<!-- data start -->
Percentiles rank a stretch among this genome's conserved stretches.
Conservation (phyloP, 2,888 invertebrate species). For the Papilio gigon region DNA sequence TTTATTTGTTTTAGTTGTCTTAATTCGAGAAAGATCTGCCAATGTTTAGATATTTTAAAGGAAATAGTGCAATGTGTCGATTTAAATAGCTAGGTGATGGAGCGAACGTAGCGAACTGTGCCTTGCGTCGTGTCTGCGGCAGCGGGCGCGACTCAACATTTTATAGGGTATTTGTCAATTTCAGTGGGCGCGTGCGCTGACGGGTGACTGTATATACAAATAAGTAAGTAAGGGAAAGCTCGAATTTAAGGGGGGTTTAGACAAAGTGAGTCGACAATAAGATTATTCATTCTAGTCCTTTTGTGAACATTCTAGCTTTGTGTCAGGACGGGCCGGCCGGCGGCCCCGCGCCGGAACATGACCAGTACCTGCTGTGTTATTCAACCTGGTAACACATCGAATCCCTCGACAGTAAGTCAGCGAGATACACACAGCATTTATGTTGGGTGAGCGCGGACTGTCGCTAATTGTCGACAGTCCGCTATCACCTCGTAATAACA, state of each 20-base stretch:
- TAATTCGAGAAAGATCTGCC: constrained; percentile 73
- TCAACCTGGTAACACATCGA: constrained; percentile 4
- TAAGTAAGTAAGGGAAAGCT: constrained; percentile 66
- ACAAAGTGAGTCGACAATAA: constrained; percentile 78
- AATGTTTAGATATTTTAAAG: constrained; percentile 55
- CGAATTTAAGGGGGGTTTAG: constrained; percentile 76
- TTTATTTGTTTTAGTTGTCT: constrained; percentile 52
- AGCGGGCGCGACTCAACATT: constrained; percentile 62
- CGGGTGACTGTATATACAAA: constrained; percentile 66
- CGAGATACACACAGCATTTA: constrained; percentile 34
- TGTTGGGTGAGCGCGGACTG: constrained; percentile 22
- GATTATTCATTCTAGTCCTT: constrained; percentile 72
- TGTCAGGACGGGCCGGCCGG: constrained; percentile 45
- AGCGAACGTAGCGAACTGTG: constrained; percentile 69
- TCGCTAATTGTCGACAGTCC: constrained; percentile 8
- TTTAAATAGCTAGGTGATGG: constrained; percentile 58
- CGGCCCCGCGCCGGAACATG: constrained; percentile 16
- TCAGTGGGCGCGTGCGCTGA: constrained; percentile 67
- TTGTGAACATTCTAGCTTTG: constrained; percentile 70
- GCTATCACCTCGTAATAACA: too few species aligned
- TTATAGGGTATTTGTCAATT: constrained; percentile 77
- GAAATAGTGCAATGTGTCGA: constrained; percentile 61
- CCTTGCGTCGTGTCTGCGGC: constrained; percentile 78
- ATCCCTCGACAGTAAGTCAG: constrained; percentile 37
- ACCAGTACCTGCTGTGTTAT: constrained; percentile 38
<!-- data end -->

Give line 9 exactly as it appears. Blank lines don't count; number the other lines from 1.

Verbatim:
- TTTATTTGTTTTAGTTGTCT: constrained; percentile 52